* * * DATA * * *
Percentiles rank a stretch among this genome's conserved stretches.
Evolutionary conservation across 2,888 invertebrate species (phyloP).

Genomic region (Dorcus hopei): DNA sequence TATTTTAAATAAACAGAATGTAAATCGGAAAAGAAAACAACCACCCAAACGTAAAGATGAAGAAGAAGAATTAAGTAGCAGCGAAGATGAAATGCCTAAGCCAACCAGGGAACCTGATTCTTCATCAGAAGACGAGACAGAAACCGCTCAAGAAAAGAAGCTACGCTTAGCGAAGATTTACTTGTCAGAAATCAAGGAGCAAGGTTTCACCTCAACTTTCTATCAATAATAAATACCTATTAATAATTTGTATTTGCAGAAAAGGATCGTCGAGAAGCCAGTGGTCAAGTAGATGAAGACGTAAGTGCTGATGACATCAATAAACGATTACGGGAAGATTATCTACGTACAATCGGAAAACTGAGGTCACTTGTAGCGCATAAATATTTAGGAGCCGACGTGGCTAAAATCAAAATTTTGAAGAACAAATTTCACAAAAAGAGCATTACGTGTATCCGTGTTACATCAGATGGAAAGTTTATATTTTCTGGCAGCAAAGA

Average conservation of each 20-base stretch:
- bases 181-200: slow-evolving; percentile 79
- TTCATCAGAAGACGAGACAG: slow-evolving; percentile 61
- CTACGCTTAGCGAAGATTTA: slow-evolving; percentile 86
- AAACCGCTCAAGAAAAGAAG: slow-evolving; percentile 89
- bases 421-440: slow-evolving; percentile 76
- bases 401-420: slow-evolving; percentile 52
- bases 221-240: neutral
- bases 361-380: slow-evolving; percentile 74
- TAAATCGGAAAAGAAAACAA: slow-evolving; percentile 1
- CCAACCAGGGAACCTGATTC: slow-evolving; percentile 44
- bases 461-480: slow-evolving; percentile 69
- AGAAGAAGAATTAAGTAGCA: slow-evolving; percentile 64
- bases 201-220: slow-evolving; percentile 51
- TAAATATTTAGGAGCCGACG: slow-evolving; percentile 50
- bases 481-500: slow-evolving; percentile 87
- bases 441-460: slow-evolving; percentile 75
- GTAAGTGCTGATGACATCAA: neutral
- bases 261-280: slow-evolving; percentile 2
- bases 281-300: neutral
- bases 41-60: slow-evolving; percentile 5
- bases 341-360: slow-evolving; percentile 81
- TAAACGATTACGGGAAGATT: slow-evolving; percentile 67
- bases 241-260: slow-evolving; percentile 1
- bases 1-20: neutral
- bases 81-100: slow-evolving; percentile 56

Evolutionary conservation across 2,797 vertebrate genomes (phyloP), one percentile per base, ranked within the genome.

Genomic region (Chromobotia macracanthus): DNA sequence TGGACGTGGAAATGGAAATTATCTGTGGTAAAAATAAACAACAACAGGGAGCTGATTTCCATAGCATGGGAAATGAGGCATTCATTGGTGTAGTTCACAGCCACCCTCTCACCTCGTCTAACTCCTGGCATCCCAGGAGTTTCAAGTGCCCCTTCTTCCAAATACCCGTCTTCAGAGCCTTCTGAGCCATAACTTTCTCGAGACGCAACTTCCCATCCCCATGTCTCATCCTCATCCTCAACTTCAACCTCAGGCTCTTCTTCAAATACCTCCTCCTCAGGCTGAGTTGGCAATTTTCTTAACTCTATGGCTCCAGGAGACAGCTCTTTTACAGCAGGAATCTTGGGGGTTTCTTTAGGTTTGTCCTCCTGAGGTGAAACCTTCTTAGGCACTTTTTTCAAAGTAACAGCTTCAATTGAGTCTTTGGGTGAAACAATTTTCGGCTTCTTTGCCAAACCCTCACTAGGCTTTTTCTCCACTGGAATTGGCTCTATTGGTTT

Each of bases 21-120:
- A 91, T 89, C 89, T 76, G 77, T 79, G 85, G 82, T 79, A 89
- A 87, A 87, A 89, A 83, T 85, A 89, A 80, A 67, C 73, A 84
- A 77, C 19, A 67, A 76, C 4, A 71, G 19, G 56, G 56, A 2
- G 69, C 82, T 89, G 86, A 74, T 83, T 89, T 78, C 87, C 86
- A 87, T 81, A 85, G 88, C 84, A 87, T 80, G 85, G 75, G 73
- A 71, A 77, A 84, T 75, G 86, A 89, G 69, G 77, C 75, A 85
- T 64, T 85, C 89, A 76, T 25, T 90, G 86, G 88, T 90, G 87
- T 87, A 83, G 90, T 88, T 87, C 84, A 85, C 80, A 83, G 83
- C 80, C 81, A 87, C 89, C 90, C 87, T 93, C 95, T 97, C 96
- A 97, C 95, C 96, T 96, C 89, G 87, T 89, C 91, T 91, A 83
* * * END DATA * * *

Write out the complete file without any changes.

Percentiles rank a stretch among this genome's conserved stretches.
Evolutionary conservation across 2,888 invertebrate species (phyloP).

Genomic region (Dorcus hopei): DNA sequence TATTTTAAATAAACAGAATGTAAATCGGAAAAGAAAACAACCACCCAAACGTAAAGATGAAGAAGAAGAATTAAGTAGCAGCGAAGATGAAATGCCTAAGCCAACCAGGGAACCTGATTCTTCATCAGAAGACGAGACAGAAACCGCTCAAGAAAAGAAGCTACGCTTAGCGAAGATTTACTTGTCAGAAATCAAGGAGCAAGGTTTCACCTCAACTTTCTATCAATAATAAATACCTATTAATAATTTGTATTTGCAGAAAAGGATCGTCGAGAAGCCAGTGGTCAAGTAGATGAAGACGTAAGTGCTGATGACATCAATAAACGATTACGGGAAGATTATCTACGTACAATCGGAAAACTGAGGTCACTTGTAGCGCATAAATATTTAGGAGCCGACGTGGCTAAAATCAAAATTTTGAAGAACAAATTTCACAAAAAGAGCATTACGTGTATCCGTGTTACATCAGATGGAAAGTTTATATTTTCTGGCAGCAAAGA

Average conservation of each 20-base stretch:
- bases 181-200: slow-evolving; percentile 79
- TTCATCAGAAGACGAGACAG: slow-evolving; percentile 61
- CTACGCTTAGCGAAGATTTA: slow-evolving; percentile 86
- AAACCGCTCAAGAAAAGAAG: slow-evolving; percentile 89
- bases 421-440: slow-evolving; percentile 76
- bases 401-420: slow-evolving; percentile 52
- bases 221-240: neutral
- bases 361-380: slow-evolving; percentile 74
- TAAATCGGAAAAGAAAACAA: slow-evolving; percentile 1
- CCAACCAGGGAACCTGATTC: slow-evolving; percentile 44
- bases 461-480: slow-evolving; percentile 69
- AGAAGAAGAATTAAGTAGCA: slow-evolving; percentile 64
- bases 201-220: slow-evolving; percentile 51
- TAAATATTTAGGAGCCGACG: slow-evolving; percentile 50
- bases 481-500: slow-evolving; percentile 87
- bases 441-460: slow-evolving; percentile 75
- GTAAGTGCTGATGACATCAA: neutral
- bases 261-280: slow-evolving; percentile 2
- bases 281-300: neutral
- bases 41-60: slow-evolving; percentile 5
- bases 341-360: slow-evolving; percentile 81
- TAAACGATTACGGGAAGATT: slow-evolving; percentile 67
- bases 241-260: slow-evolving; percentile 1
- bases 1-20: neutral
- bases 81-100: slow-evolving; percentile 56

Evolutionary conservation across 2,797 vertebrate genomes (phyloP), one percentile per base, ranked within the genome.

Genomic region (Chromobotia macracanthus): DNA sequence TGGACGTGGAAATGGAAATTATCTGTGGTAAAAATAAACAACAACAGGGAGCTGATTTCCATAGCATGGGAAATGAGGCATTCATTGGTGTAGTTCACAGCCACCCTCTCACCTCGTCTAACTCCTGGCATCCCAGGAGTTTCAAGTGCCCCTTCTTCCAAATACCCGTCTTCAGAGCCTTCTGAGCCATAACTTTCTCGAGACGCAACTTCCCATCCCCATGTCTCATCCTCATCCTCAACTTCAACCTCAGGCTCTTCTTCAAATACCTCCTCCTCAGGCTGAGTTGGCAATTTTCTTAACTCTATGGCTCCAGGAGACAGCTCTTTTACAGCAGGAATCTTGGGGGTTTCTTTAGGTTTGTCCTCCTGAGGTGAAACCTTCTTAGGCACTTTTTTCAAAGTAACAGCTTCAATTGAGTCTTTGGGTGAAACAATTTTCGGCTTCTTTGCCAAACCCTCACTAGGCTTTTTCTCCACTGGAATTGGCTCTATTGGTTT

Each of bases 21-120:
- A 91, T 89, C 89, T 76, G 77, T 79, G 85, G 82, T 79, A 89
- A 87, A 87, A 89, A 83, T 85, A 89, A 80, A 67, C 73, A 84
- A 77, C 19, A 67, A 76, C 4, A 71, G 19, G 56, G 56, A 2
- G 69, C 82, T 89, G 86, A 74, T 83, T 89, T 78, C 87, C 86
- A 87, T 81, A 85, G 88, C 84, A 87, T 80, G 85, G 75, G 73
- A 71, A 77, A 84, T 75, G 86, A 89, G 69, G 77, C 75, A 85
- T 64, T 85, C 89, A 76, T 25, T 90, G 86, G 88, T 90, G 87
- T 87, A 83, G 90, T 88, T 87, C 84, A 85, C 80, A 83, G 83
- C 80, C 81, A 87, C 89, C 90, C 87, T 93, C 95, T 97, C 96
- A 97, C 95, C 96, T 96, C 89, G 87, T 89, C 91, T 91, A 83